Timing
    Retard the injection timing by 2-3 degrees -- this overcomes the effect of biodiesel's higher cetane number. The engine loses a little of the extra power you get with biodiesel, but it runs quieter and the fuel burns cooler, reducing NOx emissions. (See also NOx emissions and biodiesel.)

    Rubber
    Any rubber parts in the fuel system may corrode in time with biodiesel, especially 100% biodiesel (B100). Newer cars (since the mid-1990s) do not use rubber parts. Biodiesel has been used in many older motors without any problems. If necessary, check with your vehicle's manufacturer. Viton parts are best. Check this table: "Durability of Various Plastics: Alcohols vs. Gasoline", see Methanol.
     
  7. 4by4bygod

    4by4bygod 1/2 ton status

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    Hello!

    Thanks for the info. My thoughts follow each paragraph.

    <<Biodiesel is actually cleaner and while Nox emissions are slightly higher particulates are significantly less ( what they test for on diesel emissions).>>

    According to the EPA's own data, B20 only reduces PM emissions by 10%, which isn't a whole lot, considering its cost. Testing diesels for NOx emissions is going to soon be a fact of life. It's the main component of the cancer causing smog that has everyone worried about diesel emissions in the first place. I don't like "solutions" that don't really solve a problem.

    <<Here is some info from www.journeytoforever.org :
    Filters
    First is that conventional fossil-fuel petrodiesel is dirty stuff -- not only are the exhaust fumes dirty, but the fuel itself leaves a dirty deposit. Biodiesel isn't only clean, it's a good cleaner -- it does a great job of cleaning up the gunge fossil diesel leaves in the tank and fuel system. So when you first switch to biodiesel, check the fuel filters often and change them when needed. The first few weeks are the most critical.>>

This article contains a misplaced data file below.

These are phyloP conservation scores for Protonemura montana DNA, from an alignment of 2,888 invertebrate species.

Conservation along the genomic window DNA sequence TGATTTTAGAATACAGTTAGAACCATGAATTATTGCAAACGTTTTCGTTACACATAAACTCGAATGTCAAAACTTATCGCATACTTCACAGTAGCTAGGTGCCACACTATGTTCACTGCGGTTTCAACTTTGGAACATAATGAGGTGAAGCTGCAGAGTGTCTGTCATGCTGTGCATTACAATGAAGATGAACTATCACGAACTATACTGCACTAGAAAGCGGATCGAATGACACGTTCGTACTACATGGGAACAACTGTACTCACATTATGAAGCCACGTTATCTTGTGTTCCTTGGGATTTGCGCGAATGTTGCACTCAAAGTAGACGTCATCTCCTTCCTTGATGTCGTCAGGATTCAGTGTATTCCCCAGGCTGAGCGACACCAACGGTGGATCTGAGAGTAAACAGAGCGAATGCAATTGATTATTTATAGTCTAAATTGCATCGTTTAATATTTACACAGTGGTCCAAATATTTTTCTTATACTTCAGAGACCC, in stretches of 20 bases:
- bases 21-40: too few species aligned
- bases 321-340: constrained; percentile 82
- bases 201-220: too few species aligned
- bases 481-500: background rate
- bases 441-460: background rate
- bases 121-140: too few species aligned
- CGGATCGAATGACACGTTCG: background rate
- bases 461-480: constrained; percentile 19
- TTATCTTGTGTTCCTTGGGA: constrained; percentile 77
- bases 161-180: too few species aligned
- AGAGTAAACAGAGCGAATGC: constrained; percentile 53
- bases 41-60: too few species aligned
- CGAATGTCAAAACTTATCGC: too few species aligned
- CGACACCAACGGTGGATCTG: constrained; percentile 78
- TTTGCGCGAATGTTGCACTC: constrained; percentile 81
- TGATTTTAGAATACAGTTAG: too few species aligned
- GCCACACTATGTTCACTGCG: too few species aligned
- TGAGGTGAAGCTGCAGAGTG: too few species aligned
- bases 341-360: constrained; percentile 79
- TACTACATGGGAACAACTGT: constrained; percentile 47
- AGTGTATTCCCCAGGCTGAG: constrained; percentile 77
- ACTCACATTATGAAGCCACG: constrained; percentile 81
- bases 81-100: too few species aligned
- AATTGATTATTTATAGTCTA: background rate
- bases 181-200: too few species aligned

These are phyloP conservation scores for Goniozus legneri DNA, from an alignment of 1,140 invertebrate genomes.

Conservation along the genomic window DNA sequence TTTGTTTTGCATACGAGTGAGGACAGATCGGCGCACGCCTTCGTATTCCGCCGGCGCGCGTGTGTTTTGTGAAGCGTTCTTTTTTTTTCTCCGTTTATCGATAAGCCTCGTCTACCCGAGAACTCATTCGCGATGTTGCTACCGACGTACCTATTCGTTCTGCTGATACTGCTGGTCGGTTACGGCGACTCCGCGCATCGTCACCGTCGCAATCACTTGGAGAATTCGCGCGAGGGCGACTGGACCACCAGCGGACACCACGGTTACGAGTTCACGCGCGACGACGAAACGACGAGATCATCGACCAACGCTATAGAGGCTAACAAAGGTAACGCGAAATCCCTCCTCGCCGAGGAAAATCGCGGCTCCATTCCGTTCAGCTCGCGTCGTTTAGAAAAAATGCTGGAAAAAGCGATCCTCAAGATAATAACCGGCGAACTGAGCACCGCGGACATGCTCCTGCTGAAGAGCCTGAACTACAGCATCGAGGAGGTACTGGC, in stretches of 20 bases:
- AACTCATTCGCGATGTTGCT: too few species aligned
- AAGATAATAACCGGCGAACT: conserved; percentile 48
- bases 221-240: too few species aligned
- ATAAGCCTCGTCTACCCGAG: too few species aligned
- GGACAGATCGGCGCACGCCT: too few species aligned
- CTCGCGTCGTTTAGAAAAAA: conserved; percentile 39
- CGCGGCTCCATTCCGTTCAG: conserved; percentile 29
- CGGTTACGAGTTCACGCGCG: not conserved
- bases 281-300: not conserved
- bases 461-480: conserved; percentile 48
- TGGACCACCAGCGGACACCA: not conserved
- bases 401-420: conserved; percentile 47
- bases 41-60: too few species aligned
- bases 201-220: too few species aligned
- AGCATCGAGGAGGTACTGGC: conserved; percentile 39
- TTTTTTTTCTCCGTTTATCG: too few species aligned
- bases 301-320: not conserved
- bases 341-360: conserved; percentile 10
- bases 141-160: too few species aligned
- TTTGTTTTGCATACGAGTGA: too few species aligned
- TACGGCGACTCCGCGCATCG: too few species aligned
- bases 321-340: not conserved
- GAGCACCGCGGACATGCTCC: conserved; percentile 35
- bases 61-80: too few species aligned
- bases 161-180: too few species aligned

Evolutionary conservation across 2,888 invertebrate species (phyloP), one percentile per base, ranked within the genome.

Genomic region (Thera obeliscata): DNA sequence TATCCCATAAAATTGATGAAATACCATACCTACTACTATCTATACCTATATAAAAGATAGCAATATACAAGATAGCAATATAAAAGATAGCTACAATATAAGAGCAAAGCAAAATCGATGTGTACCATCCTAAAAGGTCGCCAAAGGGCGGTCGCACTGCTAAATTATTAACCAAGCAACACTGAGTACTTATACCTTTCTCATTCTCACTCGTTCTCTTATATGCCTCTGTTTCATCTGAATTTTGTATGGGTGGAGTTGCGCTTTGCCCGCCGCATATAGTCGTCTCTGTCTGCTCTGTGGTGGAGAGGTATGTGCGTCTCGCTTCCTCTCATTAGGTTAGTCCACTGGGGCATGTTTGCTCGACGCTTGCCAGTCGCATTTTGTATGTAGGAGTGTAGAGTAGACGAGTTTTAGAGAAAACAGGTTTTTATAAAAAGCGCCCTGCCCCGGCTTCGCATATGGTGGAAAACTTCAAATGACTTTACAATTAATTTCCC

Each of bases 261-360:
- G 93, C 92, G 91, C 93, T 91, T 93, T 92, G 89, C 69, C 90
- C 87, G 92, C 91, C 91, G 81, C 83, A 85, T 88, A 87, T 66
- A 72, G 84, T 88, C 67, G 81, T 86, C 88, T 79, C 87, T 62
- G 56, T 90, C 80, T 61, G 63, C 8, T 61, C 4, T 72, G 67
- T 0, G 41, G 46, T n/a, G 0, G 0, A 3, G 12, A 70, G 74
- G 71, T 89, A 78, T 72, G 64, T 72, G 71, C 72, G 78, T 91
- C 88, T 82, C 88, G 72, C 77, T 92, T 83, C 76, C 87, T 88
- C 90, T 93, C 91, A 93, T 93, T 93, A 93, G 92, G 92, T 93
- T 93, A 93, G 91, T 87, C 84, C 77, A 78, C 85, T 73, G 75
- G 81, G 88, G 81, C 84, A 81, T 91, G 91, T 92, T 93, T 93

Biodiesel doesn't do anything for bacteria and fungus growth inherent in diesel fuel. If you've ever burned wesson oil in a pan, you have a good idea of what you're combustion chamber will look like after running this stuff for a long time.

    <<Timing
    Retard the injection timing by 2-3 degrees -- this overcomes the effect of biodiesel's higher cetane number. The engine loses a little of the extra power you get with biodiesel, but it runs quieter and the fuel burns cooler, reducing NOx emissions. (See also NOx emissions and biodiesel.)>>

    Biodiesel has a very low BTU ( energy content ), and retarding the timing makes the truck even more sluggish, not to mention causing me to burn more fuel to move the load. I still don't see the upside.

    Bottom line is there's a difference between the folks who get on TV by powering a motorhome with this stuff, and the fleet that has to run full time, move weight,and do this in any weather, and the engines actually get taken apart to see what the stuff is doing on the inside of the engine.

    Every engine manufacturer says not to run more than 20% biodiesel, and at that level I don't see where it's doing much more than providing a revenue stream for the corn growers.

    Are you interested in making biodiesel for the clean air aspect, or are you looking for a cheap fuel source?

    Tom /forums/images/graemlins/usaflag.gif /forums/images/graemlins/k5.gif